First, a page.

The coronavirus pandemic has “sparked a rethink” in the way multi-academy trusts manage supply teacher costs, with 14 per cent now saying they plan to employ them directly, according to a report.
The ninth annual Kreston Academies Benchmark Report, published today, reveals that almost 70 per cent of trusts have saved money on supply staff costs during the pandemic, with some trusts saving “tens of thousands of pounds per school”.
The report states that supply staff costs per pupil in secondary schools more than halved last year from £191 to £92. However, it says that supply costs rose in September as the pandemic progressed and many schools experienced higher levels of staff absence.
Coronavirus: Supply teachers unpaid due to 'cash flow'
The report states: “Closing schools meant that they saved money on energy costs, educational supplies and other property costs – but the biggest saving for many came from supply costs.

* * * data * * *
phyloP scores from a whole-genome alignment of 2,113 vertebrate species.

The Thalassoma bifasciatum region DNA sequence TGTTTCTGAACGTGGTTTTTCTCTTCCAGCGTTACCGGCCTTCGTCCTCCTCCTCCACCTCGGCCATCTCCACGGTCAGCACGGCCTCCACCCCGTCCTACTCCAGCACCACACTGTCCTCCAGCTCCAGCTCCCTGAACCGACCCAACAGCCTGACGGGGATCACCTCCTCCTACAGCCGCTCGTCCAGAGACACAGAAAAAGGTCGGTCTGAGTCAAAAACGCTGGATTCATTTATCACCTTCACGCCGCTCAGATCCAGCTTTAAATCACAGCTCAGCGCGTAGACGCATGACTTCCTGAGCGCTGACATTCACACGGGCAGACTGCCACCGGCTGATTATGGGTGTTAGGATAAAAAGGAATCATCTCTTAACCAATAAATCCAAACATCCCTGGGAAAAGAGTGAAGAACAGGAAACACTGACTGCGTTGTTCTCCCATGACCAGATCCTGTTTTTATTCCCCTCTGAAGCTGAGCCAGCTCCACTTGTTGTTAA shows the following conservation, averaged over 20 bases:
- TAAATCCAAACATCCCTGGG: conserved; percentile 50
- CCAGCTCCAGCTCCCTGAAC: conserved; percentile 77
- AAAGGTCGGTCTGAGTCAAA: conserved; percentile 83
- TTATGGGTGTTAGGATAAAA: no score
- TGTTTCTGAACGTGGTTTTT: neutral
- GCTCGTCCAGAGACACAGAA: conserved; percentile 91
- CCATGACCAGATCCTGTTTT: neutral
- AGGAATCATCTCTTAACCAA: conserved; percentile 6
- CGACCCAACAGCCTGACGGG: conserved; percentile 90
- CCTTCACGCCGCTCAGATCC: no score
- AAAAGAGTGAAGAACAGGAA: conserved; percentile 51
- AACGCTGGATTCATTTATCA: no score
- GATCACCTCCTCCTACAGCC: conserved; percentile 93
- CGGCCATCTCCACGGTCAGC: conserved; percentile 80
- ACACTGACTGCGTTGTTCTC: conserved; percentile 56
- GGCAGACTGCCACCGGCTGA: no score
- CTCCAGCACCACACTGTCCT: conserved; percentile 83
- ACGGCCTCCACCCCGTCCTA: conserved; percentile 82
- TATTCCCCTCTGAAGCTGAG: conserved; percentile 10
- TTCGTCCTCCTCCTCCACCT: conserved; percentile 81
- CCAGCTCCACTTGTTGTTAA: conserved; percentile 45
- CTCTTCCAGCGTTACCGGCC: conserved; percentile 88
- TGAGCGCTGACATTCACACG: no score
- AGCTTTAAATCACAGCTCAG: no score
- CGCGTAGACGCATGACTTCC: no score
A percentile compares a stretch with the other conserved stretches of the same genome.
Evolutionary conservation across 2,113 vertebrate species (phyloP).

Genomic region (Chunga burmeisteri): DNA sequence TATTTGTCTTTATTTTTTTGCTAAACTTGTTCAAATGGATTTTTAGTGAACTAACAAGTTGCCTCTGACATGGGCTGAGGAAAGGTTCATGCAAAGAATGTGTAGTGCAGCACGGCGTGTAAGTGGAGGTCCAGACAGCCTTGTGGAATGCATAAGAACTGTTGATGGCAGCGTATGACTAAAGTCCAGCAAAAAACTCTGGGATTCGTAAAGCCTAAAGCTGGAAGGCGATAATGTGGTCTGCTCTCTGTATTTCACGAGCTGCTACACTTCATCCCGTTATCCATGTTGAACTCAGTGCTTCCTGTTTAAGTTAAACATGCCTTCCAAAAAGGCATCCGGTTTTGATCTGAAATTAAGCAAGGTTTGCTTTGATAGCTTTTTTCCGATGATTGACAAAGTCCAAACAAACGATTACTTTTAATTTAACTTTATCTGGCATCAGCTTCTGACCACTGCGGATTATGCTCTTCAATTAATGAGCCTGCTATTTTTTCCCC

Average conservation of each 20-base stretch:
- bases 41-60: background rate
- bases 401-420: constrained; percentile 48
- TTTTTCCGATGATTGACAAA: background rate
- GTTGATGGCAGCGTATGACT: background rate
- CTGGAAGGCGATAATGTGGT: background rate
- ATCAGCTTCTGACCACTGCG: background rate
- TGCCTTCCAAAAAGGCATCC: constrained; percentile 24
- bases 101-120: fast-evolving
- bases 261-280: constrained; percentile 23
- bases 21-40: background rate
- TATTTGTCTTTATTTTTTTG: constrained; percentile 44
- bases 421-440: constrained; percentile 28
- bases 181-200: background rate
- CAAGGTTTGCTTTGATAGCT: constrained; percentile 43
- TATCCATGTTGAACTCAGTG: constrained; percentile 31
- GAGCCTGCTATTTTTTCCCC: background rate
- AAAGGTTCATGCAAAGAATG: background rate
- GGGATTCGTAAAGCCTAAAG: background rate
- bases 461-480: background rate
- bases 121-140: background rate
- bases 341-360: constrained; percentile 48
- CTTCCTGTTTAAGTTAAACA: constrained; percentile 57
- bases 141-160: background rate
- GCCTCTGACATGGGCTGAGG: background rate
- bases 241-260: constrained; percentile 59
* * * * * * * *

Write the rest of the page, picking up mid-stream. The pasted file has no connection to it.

“We surveyed our clients just before Christmas 2020 to gain further insight into the financial position of the sector. Almost 70 per cent of clients said that they had saved money on supply. While some of these savings were modest, some trusts saved tens of thousands per school.
“This has also prompted a number of trusts to reconsider how they manage supply costs in the future, with 14 per cent of those surveyed saying they are now planning on employing their own cover.”
Last year, Tes reported how some trusts were planning to set up their own supply teacher pools to help limit the number of visitors to schools during the pandemic.
This was welcomed by the NASUWT union as potentially creating the way for better pay and conditions for supply teachers.
Pam Tuckett, chair of the Kreston Academies Group, said: “Our report suggests that the pandemic has sparked a rethink of how trusts can meet their staffing requirements in the months and years ahead as they navigate their way through this situation to return to previous levels of financial stability.”
The idea of MATs having their own employed cover may come as a blow to supply teacher agencies, which have been criticised by unions for “systematic syphoning of money out of the education system” and for not allowing teachers to access the government’s furlough scheme.